from Wiktionary, Creative Commons Attribution/Share-Alike License

  • adj. Preventable.

from WordNet 3.0 Copyright 2006 by Princeton University. All rights reserved.

  • adj. capable of being avoided or warded off


avert +‎ -able (Wiktionary)


  • And in some instances, such as the Ethiopian famine, the West addressed this with well-meaning "We Are the World" songs and charity initiatives as if it were some kind of natural catastrophe as opposed to an utterly avertable, man-made tragedy that should have marshaled the world to pressure the Ethiopian despot.

    Thor Halvorssen: Starving For Food, Thirsting For Freedom

  • Now if only more Haitians living in on $2 a day had ever heard of an iPhone and saved up their money for one instead of foolishly using it to not starve, they too may have survived this iPhone-avertable disaster.


  • These days, mind you, any such government-sponsored warning would be much, much more terrifying and, one presumes, be designed to convince us all that the apocalypse was upon us and yet also - conveniently - avertable.

    The Swine Flu Shot

  • Murder, at least certain forms of it, is an avertable crime.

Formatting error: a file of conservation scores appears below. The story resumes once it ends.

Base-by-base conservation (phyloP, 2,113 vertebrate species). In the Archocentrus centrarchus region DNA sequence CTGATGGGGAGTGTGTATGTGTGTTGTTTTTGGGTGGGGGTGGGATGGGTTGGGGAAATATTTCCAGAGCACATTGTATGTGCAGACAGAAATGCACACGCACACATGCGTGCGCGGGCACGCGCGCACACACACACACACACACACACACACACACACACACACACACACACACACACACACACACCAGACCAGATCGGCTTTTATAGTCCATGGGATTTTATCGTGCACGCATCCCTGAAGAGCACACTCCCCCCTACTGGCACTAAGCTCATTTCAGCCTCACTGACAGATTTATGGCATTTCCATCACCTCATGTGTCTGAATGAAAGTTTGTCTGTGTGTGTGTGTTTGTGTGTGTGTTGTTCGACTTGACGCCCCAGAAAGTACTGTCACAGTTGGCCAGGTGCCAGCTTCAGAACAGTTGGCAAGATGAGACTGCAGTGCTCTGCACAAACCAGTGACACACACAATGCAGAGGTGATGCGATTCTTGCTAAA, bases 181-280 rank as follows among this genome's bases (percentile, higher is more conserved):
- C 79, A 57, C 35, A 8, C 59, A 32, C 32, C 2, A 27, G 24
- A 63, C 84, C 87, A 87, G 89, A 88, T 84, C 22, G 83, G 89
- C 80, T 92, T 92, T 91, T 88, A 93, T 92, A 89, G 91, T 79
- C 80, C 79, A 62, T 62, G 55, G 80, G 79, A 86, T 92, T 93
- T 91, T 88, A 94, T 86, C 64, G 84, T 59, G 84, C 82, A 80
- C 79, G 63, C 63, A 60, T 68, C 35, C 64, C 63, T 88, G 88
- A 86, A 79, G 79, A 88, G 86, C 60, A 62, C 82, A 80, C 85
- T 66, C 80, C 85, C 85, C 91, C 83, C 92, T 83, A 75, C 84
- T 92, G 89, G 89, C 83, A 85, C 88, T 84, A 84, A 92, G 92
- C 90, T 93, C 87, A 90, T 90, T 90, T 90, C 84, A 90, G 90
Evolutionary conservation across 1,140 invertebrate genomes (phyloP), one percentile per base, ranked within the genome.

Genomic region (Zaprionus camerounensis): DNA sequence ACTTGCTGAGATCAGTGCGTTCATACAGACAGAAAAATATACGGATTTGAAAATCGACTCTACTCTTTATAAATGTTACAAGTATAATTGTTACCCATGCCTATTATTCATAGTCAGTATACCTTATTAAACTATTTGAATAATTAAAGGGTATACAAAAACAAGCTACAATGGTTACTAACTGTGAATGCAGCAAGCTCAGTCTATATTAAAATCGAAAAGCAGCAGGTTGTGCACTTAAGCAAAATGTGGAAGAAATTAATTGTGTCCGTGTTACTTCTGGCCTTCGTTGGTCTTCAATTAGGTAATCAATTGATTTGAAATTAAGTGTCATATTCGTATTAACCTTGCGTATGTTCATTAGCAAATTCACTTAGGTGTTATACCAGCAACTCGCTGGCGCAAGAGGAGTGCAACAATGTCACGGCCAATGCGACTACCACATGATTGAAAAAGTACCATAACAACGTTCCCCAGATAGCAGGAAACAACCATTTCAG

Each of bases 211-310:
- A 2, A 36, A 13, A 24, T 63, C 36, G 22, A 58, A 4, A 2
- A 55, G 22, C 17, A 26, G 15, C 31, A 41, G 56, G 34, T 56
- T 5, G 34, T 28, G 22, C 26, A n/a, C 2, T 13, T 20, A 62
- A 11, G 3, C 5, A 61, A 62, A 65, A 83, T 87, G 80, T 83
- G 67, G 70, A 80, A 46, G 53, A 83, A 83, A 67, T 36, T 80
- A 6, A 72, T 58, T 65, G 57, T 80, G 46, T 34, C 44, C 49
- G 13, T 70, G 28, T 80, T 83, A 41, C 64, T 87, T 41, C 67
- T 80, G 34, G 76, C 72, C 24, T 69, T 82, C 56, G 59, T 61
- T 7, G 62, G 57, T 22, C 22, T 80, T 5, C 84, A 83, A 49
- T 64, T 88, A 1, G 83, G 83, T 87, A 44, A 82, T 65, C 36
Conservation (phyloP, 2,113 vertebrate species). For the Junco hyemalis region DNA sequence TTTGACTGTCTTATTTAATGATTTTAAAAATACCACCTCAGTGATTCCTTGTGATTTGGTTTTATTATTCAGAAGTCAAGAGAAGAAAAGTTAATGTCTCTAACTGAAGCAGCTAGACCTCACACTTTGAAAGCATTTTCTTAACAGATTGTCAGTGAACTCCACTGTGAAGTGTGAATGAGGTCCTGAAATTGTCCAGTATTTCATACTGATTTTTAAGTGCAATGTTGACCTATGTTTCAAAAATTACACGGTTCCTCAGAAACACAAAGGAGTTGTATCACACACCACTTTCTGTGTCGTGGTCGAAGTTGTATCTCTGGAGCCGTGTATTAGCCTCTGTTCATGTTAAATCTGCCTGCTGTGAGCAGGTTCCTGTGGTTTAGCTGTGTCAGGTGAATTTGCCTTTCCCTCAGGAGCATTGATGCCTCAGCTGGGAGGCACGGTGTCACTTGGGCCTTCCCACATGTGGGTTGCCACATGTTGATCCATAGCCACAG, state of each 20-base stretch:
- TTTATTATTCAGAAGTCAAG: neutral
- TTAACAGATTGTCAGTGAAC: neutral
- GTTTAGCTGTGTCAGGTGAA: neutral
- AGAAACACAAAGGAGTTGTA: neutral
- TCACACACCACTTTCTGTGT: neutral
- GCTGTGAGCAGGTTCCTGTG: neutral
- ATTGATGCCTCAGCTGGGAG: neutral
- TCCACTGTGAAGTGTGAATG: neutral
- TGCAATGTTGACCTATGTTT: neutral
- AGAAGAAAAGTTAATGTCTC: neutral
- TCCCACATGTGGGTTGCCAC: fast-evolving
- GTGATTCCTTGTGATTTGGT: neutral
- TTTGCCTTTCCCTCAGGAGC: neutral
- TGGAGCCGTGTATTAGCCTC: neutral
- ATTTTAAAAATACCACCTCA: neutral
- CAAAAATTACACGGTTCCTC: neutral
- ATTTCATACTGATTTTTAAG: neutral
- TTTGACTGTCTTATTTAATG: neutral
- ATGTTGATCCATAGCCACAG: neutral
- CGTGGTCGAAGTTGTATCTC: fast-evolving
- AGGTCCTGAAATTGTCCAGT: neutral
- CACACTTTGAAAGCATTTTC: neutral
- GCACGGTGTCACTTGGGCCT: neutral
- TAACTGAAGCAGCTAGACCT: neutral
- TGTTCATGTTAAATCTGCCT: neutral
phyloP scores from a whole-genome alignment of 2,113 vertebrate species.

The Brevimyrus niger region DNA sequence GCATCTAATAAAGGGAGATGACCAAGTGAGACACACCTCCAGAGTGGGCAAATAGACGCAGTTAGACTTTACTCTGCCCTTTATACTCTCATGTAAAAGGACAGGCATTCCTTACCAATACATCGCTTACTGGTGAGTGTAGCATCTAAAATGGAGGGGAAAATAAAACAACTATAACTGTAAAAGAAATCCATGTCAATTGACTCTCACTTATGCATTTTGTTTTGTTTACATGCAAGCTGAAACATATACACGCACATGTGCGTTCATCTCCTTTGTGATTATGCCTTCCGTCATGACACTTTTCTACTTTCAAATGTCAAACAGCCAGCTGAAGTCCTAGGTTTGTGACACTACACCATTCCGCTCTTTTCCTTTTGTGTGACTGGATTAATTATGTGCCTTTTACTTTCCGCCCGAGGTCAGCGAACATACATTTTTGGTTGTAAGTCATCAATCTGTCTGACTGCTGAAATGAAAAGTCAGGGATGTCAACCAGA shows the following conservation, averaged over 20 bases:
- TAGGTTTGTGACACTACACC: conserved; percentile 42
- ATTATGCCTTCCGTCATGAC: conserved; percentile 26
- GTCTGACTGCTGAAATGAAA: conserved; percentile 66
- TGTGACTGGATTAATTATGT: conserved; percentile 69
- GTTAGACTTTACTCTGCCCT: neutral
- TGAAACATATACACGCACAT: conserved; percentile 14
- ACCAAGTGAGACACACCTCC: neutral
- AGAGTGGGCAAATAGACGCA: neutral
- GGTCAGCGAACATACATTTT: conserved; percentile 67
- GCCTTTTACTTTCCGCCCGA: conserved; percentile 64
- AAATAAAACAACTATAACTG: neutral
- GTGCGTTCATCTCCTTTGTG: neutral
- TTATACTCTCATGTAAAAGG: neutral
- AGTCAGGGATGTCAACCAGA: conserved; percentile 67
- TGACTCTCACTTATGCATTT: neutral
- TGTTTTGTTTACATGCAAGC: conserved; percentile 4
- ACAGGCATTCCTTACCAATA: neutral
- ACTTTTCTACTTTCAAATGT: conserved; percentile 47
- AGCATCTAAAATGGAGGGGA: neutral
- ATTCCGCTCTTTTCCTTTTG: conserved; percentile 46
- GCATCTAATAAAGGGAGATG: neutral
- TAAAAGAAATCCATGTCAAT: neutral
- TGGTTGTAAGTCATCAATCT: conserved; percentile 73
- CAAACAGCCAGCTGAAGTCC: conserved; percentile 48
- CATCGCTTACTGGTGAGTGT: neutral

Norm Stamper: It's Time to "Profile" Potential Killers of Abortion Providers

  • Instead, she issues her own equally apocalyptic warning to the nation: if Britain is to avoid Greece's tragic but avertable fate, it must find a place for patriotic women to speak and write in the public sphere.

    Article Abstracts

  • And, you know, it was just avertable disagreement.

    Widow of Otis Redding Reflects on Husband's Legacy

  • The vengeance of the deities was thought to be avertable by the performance of certain propitiatory deeds, or by offering certain sacrifices.

    Folk Lore Superstitious Beliefs in the West of Scotland within This Century

  • We examined alternative population-based strategies to alleviate VAD by calculating the avertable health burden in terms of disability-adjusted life years (DALY) as well as avertable deaths and by comparing incremental cost-effectiveness ratios (ICER) in terms of unit cost per both DALY and death averted.

    PLoS ONE Alerts: New Articles

  • Using estimates for consumption, we compare predicted costs and benefits of genetically modified (GM) fortification of mustard seed with high-dose vitamin A supplementation and industrial fortification of mustard oil during processing to alleviate VAD by calculating the avertable health burden in terms of disability-adjusted life years (DALY).

    PLoS ONE Alerts: New Articles

  • The difference may be due to the numerous assumptions in our analysis intended to err on the conservative side of avertable disease burden, as well as uncertainties about the cost of supplementation.

    PLoS ONE Alerts: New Articles


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